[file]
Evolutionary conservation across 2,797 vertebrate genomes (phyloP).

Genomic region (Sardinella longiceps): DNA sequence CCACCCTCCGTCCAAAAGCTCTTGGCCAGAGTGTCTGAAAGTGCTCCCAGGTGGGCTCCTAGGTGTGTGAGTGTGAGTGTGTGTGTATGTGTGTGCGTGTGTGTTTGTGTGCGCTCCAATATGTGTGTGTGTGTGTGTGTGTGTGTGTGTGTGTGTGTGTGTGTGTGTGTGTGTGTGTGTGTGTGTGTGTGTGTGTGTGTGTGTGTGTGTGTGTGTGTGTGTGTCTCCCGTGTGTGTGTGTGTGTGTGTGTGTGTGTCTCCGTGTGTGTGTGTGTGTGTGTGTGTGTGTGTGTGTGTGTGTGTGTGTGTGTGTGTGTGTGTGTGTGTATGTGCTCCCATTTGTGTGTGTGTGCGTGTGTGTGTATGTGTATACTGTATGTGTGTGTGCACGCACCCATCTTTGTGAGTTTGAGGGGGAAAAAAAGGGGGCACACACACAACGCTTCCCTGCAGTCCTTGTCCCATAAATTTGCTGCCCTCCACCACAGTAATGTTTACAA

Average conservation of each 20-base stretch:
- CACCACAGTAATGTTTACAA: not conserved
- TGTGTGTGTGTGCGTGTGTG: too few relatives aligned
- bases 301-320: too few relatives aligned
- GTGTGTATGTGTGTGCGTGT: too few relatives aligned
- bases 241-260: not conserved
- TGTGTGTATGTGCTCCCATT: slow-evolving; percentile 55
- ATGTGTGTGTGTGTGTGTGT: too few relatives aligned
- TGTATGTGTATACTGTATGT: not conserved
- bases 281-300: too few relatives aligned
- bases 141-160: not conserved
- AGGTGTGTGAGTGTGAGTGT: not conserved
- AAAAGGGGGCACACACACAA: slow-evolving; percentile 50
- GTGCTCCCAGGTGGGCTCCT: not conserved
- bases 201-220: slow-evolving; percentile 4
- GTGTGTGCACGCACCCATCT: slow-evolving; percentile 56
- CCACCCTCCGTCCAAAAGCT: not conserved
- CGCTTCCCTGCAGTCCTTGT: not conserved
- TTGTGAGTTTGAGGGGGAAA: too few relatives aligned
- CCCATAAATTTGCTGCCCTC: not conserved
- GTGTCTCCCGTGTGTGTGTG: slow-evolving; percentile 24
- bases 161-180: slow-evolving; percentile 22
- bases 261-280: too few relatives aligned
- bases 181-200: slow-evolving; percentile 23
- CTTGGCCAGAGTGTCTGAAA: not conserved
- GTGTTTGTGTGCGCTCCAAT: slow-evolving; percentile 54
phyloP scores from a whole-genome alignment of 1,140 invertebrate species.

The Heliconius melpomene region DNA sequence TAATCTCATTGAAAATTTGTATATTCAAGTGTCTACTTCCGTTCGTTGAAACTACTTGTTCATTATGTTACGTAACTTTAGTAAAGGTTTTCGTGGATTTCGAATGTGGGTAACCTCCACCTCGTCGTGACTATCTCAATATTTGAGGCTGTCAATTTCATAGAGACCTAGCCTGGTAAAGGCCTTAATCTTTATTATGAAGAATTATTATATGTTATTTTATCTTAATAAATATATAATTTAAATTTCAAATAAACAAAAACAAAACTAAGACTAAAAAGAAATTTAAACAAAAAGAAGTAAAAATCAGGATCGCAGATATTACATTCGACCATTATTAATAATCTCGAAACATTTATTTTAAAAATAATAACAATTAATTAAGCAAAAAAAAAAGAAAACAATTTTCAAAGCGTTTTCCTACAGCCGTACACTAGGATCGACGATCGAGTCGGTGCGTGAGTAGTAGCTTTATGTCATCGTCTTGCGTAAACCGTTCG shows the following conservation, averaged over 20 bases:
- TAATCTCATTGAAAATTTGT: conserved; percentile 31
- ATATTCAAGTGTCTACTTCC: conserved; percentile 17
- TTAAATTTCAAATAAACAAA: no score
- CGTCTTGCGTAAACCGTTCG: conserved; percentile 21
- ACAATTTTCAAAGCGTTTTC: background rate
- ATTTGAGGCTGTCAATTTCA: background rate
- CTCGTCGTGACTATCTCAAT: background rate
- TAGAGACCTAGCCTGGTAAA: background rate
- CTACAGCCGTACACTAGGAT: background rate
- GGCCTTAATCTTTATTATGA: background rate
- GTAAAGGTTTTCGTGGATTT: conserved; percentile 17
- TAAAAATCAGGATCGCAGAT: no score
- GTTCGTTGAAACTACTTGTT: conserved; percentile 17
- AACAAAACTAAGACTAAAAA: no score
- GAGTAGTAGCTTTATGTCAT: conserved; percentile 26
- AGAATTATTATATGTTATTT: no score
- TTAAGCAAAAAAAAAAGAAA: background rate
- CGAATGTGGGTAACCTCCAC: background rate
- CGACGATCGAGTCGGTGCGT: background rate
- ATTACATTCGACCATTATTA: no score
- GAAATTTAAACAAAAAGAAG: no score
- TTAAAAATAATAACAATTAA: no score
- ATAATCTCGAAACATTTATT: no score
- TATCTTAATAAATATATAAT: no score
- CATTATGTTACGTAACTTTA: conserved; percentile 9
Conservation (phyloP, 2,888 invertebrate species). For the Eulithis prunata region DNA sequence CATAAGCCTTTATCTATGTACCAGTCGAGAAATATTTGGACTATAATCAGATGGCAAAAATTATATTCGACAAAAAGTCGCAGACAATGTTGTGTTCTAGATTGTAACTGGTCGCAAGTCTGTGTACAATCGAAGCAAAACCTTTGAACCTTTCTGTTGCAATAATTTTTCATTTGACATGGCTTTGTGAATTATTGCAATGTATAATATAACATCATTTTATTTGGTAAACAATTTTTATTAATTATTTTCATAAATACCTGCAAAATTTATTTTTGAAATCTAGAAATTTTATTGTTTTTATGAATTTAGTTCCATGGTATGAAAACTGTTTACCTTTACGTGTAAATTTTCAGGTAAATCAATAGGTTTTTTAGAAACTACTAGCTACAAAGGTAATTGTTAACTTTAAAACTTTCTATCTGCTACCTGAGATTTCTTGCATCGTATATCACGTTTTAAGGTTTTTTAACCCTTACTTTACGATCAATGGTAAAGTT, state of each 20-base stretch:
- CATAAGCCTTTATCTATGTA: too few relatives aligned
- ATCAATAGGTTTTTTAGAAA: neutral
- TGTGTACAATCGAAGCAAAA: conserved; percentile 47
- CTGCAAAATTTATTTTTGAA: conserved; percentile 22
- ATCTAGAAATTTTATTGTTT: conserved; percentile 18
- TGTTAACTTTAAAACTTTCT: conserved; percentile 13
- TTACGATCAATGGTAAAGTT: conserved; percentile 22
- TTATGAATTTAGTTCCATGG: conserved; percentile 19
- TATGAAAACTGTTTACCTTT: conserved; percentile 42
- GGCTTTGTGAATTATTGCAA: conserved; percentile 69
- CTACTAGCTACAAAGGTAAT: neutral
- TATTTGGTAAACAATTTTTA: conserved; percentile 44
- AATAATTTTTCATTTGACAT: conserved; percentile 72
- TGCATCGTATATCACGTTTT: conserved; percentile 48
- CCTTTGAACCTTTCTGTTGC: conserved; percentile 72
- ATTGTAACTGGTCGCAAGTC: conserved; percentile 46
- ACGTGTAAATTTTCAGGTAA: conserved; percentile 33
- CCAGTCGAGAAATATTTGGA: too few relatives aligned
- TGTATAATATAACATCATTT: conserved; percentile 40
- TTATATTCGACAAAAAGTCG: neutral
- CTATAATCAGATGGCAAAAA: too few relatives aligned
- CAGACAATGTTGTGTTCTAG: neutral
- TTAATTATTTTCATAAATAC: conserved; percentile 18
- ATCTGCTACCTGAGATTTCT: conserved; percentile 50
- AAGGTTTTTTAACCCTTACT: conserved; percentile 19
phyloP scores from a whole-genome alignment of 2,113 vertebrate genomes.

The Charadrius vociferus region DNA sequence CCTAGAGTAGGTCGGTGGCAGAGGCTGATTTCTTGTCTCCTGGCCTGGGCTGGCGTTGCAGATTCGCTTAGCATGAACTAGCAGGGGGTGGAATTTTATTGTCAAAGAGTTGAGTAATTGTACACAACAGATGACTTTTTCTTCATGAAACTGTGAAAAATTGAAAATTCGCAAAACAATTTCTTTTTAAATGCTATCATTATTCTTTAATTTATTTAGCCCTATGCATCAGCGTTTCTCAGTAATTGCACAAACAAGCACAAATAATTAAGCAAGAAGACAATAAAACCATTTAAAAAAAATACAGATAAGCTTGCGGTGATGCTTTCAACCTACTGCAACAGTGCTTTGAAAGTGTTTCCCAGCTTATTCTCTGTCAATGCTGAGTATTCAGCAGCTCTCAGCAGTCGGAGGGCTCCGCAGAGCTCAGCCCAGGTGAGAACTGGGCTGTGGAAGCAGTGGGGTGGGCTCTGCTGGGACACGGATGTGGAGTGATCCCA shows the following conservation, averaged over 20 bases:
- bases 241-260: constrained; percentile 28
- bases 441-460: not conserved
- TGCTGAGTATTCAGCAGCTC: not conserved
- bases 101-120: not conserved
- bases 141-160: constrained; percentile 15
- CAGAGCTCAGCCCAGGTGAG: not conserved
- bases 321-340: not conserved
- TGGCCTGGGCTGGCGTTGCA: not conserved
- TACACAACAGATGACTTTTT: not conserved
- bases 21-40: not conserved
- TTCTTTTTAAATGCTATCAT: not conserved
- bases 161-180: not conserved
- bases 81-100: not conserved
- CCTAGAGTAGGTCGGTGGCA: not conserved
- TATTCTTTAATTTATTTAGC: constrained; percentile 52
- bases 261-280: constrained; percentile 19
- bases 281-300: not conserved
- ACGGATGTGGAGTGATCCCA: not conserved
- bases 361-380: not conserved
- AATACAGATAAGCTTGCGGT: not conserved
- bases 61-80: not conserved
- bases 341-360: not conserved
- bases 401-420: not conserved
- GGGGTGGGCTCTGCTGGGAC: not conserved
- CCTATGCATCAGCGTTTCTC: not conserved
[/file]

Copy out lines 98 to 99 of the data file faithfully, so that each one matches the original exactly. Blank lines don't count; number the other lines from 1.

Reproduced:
- TATTCTTTAATTTATTTAGC: constrained; percentile 52
- bases 261-280: constrained; percentile 19